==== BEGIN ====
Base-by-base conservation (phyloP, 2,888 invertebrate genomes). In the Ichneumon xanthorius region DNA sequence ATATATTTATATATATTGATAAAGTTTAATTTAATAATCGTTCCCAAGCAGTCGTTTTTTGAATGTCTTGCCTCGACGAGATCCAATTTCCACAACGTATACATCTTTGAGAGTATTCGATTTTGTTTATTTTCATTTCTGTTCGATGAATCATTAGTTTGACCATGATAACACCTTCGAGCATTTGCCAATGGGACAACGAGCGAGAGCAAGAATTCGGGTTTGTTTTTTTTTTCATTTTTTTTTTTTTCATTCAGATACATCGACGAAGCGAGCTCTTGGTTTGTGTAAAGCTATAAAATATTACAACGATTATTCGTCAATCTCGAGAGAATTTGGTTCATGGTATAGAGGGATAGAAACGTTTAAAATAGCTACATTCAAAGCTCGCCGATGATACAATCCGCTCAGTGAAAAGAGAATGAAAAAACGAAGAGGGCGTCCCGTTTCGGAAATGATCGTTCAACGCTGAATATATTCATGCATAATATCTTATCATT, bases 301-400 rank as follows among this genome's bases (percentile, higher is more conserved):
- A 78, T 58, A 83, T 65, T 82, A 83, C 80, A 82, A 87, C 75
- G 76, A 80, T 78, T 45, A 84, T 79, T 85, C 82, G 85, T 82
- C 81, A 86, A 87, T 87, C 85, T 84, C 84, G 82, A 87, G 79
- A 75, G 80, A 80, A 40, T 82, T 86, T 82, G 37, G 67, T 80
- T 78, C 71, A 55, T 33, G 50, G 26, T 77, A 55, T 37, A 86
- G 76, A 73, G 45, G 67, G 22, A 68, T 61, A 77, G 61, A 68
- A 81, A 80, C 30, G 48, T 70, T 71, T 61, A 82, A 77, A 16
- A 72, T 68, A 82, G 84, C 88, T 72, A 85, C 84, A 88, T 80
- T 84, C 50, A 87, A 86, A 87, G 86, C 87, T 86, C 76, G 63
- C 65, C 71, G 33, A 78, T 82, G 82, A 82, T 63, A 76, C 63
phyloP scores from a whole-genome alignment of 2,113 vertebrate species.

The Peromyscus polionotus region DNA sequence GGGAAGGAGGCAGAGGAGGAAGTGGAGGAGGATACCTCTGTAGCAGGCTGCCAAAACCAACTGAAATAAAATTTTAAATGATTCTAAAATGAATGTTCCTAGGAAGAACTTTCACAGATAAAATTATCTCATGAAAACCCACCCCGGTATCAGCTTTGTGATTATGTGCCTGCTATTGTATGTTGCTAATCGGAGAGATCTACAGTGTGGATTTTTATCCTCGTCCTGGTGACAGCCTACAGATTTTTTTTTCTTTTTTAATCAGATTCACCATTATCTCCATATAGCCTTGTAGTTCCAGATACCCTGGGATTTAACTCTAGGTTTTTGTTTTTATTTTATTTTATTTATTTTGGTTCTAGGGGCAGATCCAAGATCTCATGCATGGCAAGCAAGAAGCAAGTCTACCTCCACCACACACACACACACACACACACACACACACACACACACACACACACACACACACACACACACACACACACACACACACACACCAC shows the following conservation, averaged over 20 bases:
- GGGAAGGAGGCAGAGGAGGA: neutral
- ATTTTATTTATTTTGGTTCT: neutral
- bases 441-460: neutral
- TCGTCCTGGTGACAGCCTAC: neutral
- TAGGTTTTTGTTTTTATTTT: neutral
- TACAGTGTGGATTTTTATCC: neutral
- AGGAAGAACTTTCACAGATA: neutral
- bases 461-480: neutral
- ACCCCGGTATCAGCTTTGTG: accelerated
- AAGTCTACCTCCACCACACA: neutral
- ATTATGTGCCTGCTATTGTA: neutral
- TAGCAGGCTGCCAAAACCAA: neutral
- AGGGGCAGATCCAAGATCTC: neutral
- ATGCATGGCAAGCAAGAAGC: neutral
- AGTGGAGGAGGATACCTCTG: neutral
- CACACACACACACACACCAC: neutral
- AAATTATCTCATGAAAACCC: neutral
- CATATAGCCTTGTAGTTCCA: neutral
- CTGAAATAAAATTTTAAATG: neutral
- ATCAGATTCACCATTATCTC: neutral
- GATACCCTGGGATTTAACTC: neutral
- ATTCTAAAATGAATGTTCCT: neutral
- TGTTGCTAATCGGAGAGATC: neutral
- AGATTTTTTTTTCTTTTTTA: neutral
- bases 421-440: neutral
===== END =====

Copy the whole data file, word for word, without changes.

Base-by-base conservation (phyloP, 2,888 invertebrate genomes). In the Ichneumon xanthorius region DNA sequence ATATATTTATATATATTGATAAAGTTTAATTTAATAATCGTTCCCAAGCAGTCGTTTTTTGAATGTCTTGCCTCGACGAGATCCAATTTCCACAACGTATACATCTTTGAGAGTATTCGATTTTGTTTATTTTCATTTCTGTTCGATGAATCATTAGTTTGACCATGATAACACCTTCGAGCATTTGCCAATGGGACAACGAGCGAGAGCAAGAATTCGGGTTTGTTTTTTTTTTCATTTTTTTTTTTTTCATTCAGATACATCGACGAAGCGAGCTCTTGGTTTGTGTAAAGCTATAAAATATTACAACGATTATTCGTCAATCTCGAGAGAATTTGGTTCATGGTATAGAGGGATAGAAACGTTTAAAATAGCTACATTCAAAGCTCGCCGATGATACAATCCGCTCAGTGAAAAGAGAATGAAAAAACGAAGAGGGCGTCCCGTTTCGGAAATGATCGTTCAACGCTGAATATATTCATGCATAATATCTTATCATT, bases 301-400 rank as follows among this genome's bases (percentile, higher is more conserved):
- A 78, T 58, A 83, T 65, T 82, A 83, C 80, A 82, A 87, C 75
- G 76, A 80, T 78, T 45, A 84, T 79, T 85, C 82, G 85, T 82
- C 81, A 86, A 87, T 87, C 85, T 84, C 84, G 82, A 87, G 79
- A 75, G 80, A 80, A 40, T 82, T 86, T 82, G 37, G 67, T 80
- T 78, C 71, A 55, T 33, G 50, G 26, T 77, A 55, T 37, A 86
- G 76, A 73, G 45, G 67, G 22, A 68, T 61, A 77, G 61, A 68
- A 81, A 80, C 30, G 48, T 70, T 71, T 61, A 82, A 77, A 16
- A 72, T 68, A 82, G 84, C 88, T 72, A 85, C 84, A 88, T 80
- T 84, C 50, A 87, A 86, A 87, G 86, C 87, T 86, C 76, G 63
- C 65, C 71, G 33, A 78, T 82, G 82, A 82, T 63, A 76, C 63
phyloP scores from a whole-genome alignment of 2,113 vertebrate species.

The Peromyscus polionotus region DNA sequence GGGAAGGAGGCAGAGGAGGAAGTGGAGGAGGATACCTCTGTAGCAGGCTGCCAAAACCAACTGAAATAAAATTTTAAATGATTCTAAAATGAATGTTCCTAGGAAGAACTTTCACAGATAAAATTATCTCATGAAAACCCACCCCGGTATCAGCTTTGTGATTATGTGCCTGCTATTGTATGTTGCTAATCGGAGAGATCTACAGTGTGGATTTTTATCCTCGTCCTGGTGACAGCCTACAGATTTTTTTTTCTTTTTTAATCAGATTCACCATTATCTCCATATAGCCTTGTAGTTCCAGATACCCTGGGATTTAACTCTAGGTTTTTGTTTTTATTTTATTTTATTTATTTTGGTTCTAGGGGCAGATCCAAGATCTCATGCATGGCAAGCAAGAAGCAAGTCTACCTCCACCACACACACACACACACACACACACACACACACACACACACACACACACACACACACACACACACACACACACACACACACACCAC shows the following conservation, averaged over 20 bases:
- GGGAAGGAGGCAGAGGAGGA: neutral
- ATTTTATTTATTTTGGTTCT: neutral
- bases 441-460: neutral
- TCGTCCTGGTGACAGCCTAC: neutral
- TAGGTTTTTGTTTTTATTTT: neutral
- TACAGTGTGGATTTTTATCC: neutral
- AGGAAGAACTTTCACAGATA: neutral
- bases 461-480: neutral
- ACCCCGGTATCAGCTTTGTG: accelerated
- AAGTCTACCTCCACCACACA: neutral
- ATTATGTGCCTGCTATTGTA: neutral
- TAGCAGGCTGCCAAAACCAA: neutral
- AGGGGCAGATCCAAGATCTC: neutral
- ATGCATGGCAAGCAAGAAGC: neutral
- AGTGGAGGAGGATACCTCTG: neutral
- CACACACACACACACACCAC: neutral
- AAATTATCTCATGAAAACCC: neutral
- CATATAGCCTTGTAGTTCCA: neutral
- CTGAAATAAAATTTTAAATG: neutral
- ATCAGATTCACCATTATCTC: neutral
- GATACCCTGGGATTTAACTC: neutral
- ATTCTAAAATGAATGTTCCT: neutral
- TGTTGCTAATCGGAGAGATC: neutral
- AGATTTTTTTTTCTTTTTTA: neutral
- bases 421-440: neutral